Greenpoint has long been a hotbed for pollution and, ultimately, a longtime coverup from various companies, industries, and agencies. Which is why community members and electeds are looking to garner more methods to invite fellow Greenpointers into cleanup processes and raise general awareness.
Late last month, the EPA hosted two in-person information sessions about the Meeker Avenue Plume Superfund Site at the Greenpoint Library. Personnel from the New York State Department of Environmental Conservation and Department of Health also joined to answer questions and provide updates on site progress.
Currently, the EPA is in the process of sampling vapors under the site and indoor air for contaminants in residential properties within the boundaries of the aforementioned site, an exercise that is planned to continue through March (they are sampling to assess levels of chlorinated volatile organic compounds (CVOCs) including tetrachloroethylene, trichloroethylene, cis-1,2-dichloroethylene, and vinyl chloride).
However, the process hasn’t been seamless, as it involves cooperation from both residents or homeowners and, when applicable, landlords, who cite concerns about depreciating property value. Given the understandable distrust of government agencies due to their track record with Greenpoint pollution, that cooperation isn’t necessarily easy to come by.
“I believe that some of the onus is gonna fall on the community no matter what,” Acacia Thompson, Greenpoint Library’s environmental justice coordinator, explained. “Because the EPA, no matter what they do, are still not gonna have the community connections and know the right way to address some of our community members because, you know, they don’t have the connections to know necessarily or have the trust of certain community members.”
As part of her work — plus as a resident who lives near the NuHart site and Newtown Creek and parent to a P.S. 110 student — Thompson is dedicated to connecting with longtime community stakeholders and local politicians to share information throughout the neighborhood. This especially includes those in the Spanish and Polish speaking communities, as well as people who may not be as tech savvy.
“As a librarian and as the environmental justice coordinator, getting information out to everybody in an equitable way, making sure that we talk to community stakeholders and have information and meetings in multiple languages is a priority. So there’s no excuse to not know what’s happening and to let people have a say in what’s happening,” Thompson said. “In my experience, it takes a long time to get people’s attention and to read things. This process is gonna take a very long time, but this March and then at the end of the year when they do the next testing, these are critical moments to get people to test their properties.”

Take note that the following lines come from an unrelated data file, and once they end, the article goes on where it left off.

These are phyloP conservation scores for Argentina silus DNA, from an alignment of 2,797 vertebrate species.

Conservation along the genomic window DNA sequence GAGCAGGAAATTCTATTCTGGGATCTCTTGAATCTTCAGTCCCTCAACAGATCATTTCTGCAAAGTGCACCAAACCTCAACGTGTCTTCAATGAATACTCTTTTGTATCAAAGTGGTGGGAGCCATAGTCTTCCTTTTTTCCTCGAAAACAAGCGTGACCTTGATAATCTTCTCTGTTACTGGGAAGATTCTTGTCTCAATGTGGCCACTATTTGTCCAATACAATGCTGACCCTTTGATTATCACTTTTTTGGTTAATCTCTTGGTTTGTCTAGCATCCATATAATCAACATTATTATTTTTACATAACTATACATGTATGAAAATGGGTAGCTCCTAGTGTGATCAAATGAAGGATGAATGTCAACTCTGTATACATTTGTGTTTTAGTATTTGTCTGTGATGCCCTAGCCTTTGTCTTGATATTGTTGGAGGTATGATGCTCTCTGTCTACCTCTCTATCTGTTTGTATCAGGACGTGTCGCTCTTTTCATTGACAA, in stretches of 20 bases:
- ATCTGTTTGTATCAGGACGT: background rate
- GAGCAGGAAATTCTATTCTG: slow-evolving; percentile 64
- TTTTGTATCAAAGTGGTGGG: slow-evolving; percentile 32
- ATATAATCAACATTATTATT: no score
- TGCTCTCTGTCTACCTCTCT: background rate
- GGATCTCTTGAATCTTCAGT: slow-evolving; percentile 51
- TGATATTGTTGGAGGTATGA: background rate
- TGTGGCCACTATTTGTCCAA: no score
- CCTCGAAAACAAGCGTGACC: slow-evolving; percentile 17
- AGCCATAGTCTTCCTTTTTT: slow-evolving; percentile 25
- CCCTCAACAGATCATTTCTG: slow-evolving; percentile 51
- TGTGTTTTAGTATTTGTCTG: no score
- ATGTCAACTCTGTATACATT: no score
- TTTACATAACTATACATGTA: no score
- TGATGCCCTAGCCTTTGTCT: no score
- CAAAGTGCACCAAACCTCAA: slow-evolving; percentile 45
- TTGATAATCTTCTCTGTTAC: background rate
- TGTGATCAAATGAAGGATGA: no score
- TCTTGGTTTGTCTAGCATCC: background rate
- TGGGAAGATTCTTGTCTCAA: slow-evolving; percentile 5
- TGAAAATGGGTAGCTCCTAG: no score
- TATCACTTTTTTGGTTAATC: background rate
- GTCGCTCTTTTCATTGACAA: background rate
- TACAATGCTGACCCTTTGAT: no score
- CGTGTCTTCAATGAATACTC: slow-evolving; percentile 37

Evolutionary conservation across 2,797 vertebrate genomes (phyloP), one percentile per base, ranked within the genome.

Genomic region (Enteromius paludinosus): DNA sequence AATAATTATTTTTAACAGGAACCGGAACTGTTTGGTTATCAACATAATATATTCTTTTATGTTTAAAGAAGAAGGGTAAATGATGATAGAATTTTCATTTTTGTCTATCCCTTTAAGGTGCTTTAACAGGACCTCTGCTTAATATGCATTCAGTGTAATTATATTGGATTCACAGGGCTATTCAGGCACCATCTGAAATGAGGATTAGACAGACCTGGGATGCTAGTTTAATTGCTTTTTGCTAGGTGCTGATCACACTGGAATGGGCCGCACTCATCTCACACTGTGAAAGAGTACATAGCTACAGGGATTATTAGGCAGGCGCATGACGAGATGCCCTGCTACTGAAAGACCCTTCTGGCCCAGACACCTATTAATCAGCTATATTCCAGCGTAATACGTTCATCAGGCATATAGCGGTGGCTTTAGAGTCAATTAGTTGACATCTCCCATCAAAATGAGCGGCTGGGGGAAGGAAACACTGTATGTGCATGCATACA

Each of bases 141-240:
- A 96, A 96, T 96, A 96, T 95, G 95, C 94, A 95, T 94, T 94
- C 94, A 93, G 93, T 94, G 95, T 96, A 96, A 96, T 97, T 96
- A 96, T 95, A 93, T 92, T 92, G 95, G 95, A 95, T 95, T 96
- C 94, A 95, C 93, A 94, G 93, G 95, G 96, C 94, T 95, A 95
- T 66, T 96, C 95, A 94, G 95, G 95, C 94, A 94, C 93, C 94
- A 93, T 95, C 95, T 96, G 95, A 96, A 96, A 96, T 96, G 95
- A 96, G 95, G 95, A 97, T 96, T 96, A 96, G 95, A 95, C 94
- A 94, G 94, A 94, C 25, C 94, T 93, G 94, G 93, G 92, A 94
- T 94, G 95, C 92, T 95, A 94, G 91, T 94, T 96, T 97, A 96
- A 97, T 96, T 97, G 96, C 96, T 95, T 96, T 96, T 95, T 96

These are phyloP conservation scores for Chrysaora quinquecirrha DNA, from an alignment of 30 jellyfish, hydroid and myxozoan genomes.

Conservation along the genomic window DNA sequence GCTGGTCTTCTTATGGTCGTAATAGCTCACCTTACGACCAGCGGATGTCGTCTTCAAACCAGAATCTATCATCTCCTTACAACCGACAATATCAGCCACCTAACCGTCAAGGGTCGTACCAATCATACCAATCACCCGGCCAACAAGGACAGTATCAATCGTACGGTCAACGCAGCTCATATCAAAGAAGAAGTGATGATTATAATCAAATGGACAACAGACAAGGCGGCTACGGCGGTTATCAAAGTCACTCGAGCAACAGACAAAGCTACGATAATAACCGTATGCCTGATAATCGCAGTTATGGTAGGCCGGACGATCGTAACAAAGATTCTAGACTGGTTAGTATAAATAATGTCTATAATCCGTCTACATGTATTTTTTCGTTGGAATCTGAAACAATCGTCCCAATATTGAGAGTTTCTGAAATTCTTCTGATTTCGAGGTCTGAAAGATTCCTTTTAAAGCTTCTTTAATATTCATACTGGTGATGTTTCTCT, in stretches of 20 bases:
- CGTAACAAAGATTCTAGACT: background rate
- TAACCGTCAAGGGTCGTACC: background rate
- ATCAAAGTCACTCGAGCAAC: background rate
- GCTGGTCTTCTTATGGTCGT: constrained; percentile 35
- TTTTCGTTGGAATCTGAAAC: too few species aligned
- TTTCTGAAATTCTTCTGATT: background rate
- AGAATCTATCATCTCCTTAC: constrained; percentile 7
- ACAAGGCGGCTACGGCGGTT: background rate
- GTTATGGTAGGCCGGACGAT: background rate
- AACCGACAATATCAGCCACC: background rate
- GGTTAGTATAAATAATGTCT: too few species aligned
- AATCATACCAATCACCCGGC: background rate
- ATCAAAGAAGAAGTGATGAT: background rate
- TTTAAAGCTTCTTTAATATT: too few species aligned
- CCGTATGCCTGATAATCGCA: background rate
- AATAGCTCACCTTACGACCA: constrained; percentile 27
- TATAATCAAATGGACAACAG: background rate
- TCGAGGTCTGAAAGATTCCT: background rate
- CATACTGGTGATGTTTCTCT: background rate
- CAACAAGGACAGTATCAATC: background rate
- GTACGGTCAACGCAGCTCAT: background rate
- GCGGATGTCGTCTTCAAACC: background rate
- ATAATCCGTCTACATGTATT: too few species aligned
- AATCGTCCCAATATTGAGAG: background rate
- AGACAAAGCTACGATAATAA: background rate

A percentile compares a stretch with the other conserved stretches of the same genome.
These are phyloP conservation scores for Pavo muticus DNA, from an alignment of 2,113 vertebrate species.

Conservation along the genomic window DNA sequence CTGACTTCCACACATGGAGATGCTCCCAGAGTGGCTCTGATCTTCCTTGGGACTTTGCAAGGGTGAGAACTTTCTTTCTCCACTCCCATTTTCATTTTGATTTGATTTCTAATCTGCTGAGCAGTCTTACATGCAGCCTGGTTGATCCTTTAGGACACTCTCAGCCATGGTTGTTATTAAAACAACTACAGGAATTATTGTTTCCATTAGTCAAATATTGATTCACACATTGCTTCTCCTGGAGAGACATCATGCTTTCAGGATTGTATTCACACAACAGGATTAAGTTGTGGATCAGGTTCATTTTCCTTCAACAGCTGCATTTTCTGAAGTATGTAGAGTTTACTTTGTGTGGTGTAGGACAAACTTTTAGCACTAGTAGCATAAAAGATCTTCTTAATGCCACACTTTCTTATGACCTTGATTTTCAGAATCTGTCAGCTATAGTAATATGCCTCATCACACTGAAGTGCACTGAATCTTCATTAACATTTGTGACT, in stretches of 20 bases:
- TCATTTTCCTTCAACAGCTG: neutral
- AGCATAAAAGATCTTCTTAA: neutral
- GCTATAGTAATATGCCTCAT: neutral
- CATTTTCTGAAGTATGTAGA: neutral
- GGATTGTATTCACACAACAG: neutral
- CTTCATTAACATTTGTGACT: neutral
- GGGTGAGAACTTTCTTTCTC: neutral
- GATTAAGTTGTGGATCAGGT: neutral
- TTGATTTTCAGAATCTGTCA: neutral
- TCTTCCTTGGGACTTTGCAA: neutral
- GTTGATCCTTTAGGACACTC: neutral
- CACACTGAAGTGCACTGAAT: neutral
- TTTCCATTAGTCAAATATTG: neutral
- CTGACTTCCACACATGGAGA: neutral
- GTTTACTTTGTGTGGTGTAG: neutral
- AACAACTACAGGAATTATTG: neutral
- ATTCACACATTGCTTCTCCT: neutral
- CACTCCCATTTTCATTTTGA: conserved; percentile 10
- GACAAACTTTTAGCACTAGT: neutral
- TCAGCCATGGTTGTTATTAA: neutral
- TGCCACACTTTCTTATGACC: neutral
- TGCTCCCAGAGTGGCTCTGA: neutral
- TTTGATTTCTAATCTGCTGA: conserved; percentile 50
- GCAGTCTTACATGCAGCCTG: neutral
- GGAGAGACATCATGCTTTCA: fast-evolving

Similarly, the sentiment of information sharing rang true during a recent community meeting regarding the NuHart Superfund Site remediation. With representatives across elected offices (including Assemblymember Emily Gallagher and City Council Member Lincoln Restler), contracted companies, the DEC, DOH, and North Brooklyn Neighbors in attendance alongside concerned community members, there were clear calls for clarity.
The site is currently preparing to have tents installed, under which soil will be collected, sealed, and taken offsite while contaminants are being filtered out of the air by air handling units and tested by monitors both down and upwind.
Aside from wanting to glean more general transparency regarding the type and measurements of the pollutants on site, neighbors also voiced concerns about just how widespread the knowledge is of what’s happening with NuHart, given its proximity to residences, playgrounds, and even future plans to be residential housing. The DEC cited resistance from the Department of Buildings regarding where and when signage can be placed, though a representative from the DOB was willing to continue the conversation offline — Madison Realty Capital, the firm overseeing the remediation process, is willing to hang any signs necessary immediately upon receiving approval.
There were also calls for more integrated conversations among developers, construction companies, government personnel, and even permit-providers to generate more awareness and cross-functional communication among projects, as countless neighbors are currently feeling the effects of multiple instances of construction, pollution, and filming in their immediate area. Coming out of the meeting, Lincoln Restler voiced support for the idea and is looking into arranging something suitable in the coming months.
And Newtown Creek cleanup hasn’t even started yet.
Emily should push legislation to increase the availability of vacant rent stabilized apartments. Currently thousands of units sit empty, because they are decades old, and need a min of 150K worth of modernization. Nobody is going to make those renovations happen if the new apartment is stuck at an $800 dollar stabilized rent. Renovate, rent at market rate but stabilized thereafter. Supply/demand.
What rights do tenants have in this? I live in a ground floor unit within the Meeker Ave plume site area. I have been in touch with the EPA about testing, but they need my landlord’s consent. My landlord refuses. What can I do?
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